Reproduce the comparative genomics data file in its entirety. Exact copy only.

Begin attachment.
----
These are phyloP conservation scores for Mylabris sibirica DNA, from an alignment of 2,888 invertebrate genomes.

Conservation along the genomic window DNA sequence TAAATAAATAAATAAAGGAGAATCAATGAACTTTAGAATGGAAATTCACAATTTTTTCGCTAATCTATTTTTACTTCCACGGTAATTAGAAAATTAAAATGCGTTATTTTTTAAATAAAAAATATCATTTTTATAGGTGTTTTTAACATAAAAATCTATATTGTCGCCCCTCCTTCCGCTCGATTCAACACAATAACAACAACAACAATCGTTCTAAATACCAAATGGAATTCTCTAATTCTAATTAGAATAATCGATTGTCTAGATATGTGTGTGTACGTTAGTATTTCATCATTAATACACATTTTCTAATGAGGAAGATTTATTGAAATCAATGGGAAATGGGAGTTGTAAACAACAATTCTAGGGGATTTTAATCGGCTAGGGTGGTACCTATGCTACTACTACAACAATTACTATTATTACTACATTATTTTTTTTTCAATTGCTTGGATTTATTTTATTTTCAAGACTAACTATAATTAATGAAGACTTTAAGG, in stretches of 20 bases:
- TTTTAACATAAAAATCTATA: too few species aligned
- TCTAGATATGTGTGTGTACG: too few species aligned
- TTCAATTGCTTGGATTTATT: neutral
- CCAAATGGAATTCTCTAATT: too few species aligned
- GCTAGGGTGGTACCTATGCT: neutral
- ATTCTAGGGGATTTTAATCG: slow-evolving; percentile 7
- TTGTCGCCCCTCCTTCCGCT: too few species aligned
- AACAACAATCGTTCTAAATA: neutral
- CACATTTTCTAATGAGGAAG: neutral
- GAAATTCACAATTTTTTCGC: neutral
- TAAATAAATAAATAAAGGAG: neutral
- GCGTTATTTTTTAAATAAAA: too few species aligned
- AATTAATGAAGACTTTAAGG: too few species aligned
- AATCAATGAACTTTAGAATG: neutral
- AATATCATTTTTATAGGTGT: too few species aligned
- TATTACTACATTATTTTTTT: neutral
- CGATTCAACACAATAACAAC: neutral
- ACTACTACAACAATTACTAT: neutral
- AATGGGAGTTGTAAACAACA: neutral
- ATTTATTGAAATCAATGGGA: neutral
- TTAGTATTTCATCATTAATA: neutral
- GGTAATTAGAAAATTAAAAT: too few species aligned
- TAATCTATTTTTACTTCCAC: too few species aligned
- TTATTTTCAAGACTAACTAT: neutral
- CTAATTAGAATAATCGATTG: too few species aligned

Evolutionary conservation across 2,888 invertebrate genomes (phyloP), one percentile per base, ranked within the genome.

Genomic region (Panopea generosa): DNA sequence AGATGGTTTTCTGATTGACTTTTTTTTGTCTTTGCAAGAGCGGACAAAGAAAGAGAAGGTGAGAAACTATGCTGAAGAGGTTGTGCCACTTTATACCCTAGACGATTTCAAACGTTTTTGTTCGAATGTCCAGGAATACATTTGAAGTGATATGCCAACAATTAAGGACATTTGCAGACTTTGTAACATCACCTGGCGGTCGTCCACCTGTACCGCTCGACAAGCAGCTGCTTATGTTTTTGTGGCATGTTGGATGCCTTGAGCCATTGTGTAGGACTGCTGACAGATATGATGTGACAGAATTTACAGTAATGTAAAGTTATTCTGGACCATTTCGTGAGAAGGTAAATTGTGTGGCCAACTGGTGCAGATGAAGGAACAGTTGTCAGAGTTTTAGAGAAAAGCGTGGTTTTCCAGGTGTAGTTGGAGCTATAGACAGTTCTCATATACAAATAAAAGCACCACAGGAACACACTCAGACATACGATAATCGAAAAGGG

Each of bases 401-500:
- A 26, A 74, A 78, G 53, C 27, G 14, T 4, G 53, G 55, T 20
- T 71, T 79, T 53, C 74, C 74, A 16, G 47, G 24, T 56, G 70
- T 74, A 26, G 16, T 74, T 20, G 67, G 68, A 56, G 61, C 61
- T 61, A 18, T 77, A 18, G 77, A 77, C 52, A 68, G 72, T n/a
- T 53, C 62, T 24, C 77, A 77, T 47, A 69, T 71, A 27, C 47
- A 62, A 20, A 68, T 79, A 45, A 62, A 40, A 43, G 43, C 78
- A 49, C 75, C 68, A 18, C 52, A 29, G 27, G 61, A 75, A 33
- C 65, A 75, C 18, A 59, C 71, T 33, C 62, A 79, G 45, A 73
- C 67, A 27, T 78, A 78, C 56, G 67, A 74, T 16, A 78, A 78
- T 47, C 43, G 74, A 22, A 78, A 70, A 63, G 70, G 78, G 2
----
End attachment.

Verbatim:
These are phyloP conservation scores for Mylabris sibirica DNA, from an alignment of 2,888 invertebrate genomes.

Conservation along the genomic window DNA sequence TAAATAAATAAATAAAGGAGAATCAATGAACTTTAGAATGGAAATTCACAATTTTTTCGCTAATCTATTTTTACTTCCACGGTAATTAGAAAATTAAAATGCGTTATTTTTTAAATAAAAAATATCATTTTTATAGGTGTTTTTAACATAAAAATCTATATTGTCGCCCCTCCTTCCGCTCGATTCAACACAATAACAACAACAACAATCGTTCTAAATACCAAATGGAATTCTCTAATTCTAATTAGAATAATCGATTGTCTAGATATGTGTGTGTACGTTAGTATTTCATCATTAATACACATTTTCTAATGAGGAAGATTTATTGAAATCAATGGGAAATGGGAGTTGTAAACAACAATTCTAGGGGATTTTAATCGGCTAGGGTGGTACCTATGCTACTACTACAACAATTACTATTATTACTACATTATTTTTTTTTCAATTGCTTGGATTTATTTTATTTTCAAGACTAACTATAATTAATGAAGACTTTAAGG, in stretches of 20 bases:
- TTTTAACATAAAAATCTATA: too few species aligned
- TCTAGATATGTGTGTGTACG: too few species aligned
- TTCAATTGCTTGGATTTATT: neutral
- CCAAATGGAATTCTCTAATT: too few species aligned
- GCTAGGGTGGTACCTATGCT: neutral
- ATTCTAGGGGATTTTAATCG: slow-evolving; percentile 7
- TTGTCGCCCCTCCTTCCGCT: too few species aligned
- AACAACAATCGTTCTAAATA: neutral
- CACATTTTCTAATGAGGAAG: neutral
- GAAATTCACAATTTTTTCGC: neutral
- TAAATAAATAAATAAAGGAG: neutral
- GCGTTATTTTTTAAATAAAA: too few species aligned
- AATTAATGAAGACTTTAAGG: too few species aligned
- AATCAATGAACTTTAGAATG: neutral
- AATATCATTTTTATAGGTGT: too few species aligned
- TATTACTACATTATTTTTTT: neutral
- CGATTCAACACAATAACAAC: neutral
- ACTACTACAACAATTACTAT: neutral
- AATGGGAGTTGTAAACAACA: neutral
- ATTTATTGAAATCAATGGGA: neutral
- TTAGTATTTCATCATTAATA: neutral
- GGTAATTAGAAAATTAAAAT: too few species aligned
- TAATCTATTTTTACTTCCAC: too few species aligned
- TTATTTTCAAGACTAACTAT: neutral
- CTAATTAGAATAATCGATTG: too few species aligned

Evolutionary conservation across 2,888 invertebrate genomes (phyloP), one percentile per base, ranked within the genome.

Genomic region (Panopea generosa): DNA sequence AGATGGTTTTCTGATTGACTTTTTTTTGTCTTTGCAAGAGCGGACAAAGAAAGAGAAGGTGAGAAACTATGCTGAAGAGGTTGTGCCACTTTATACCCTAGACGATTTCAAACGTTTTTGTTCGAATGTCCAGGAATACATTTGAAGTGATATGCCAACAATTAAGGACATTTGCAGACTTTGTAACATCACCTGGCGGTCGTCCACCTGTACCGCTCGACAAGCAGCTGCTTATGTTTTTGTGGCATGTTGGATGCCTTGAGCCATTGTGTAGGACTGCTGACAGATATGATGTGACAGAATTTACAGTAATGTAAAGTTATTCTGGACCATTTCGTGAGAAGGTAAATTGTGTGGCCAACTGGTGCAGATGAAGGAACAGTTGTCAGAGTTTTAGAGAAAAGCGTGGTTTTCCAGGTGTAGTTGGAGCTATAGACAGTTCTCATATACAAATAAAAGCACCACAGGAACACACTCAGACATACGATAATCGAAAAGGG

Each of bases 401-500:
- A 26, A 74, A 78, G 53, C 27, G 14, T 4, G 53, G 55, T 20
- T 71, T 79, T 53, C 74, C 74, A 16, G 47, G 24, T 56, G 70
- T 74, A 26, G 16, T 74, T 20, G 67, G 68, A 56, G 61, C 61
- T 61, A 18, T 77, A 18, G 77, A 77, C 52, A 68, G 72, T n/a
- T 53, C 62, T 24, C 77, A 77, T 47, A 69, T 71, A 27, C 47
- A 62, A 20, A 68, T 79, A 45, A 62, A 40, A 43, G 43, C 78
- A 49, C 75, C 68, A 18, C 52, A 29, G 27, G 61, A 75, A 33
- C 65, A 75, C 18, A 59, C 71, T 33, C 62, A 79, G 45, A 73
- C 67, A 27, T 78, A 78, C 56, G 67, A 74, T 16, A 78, A 78
- T 47, C 43, G 74, A 22, A 78, A 70, A 63, G 70, G 78, G 2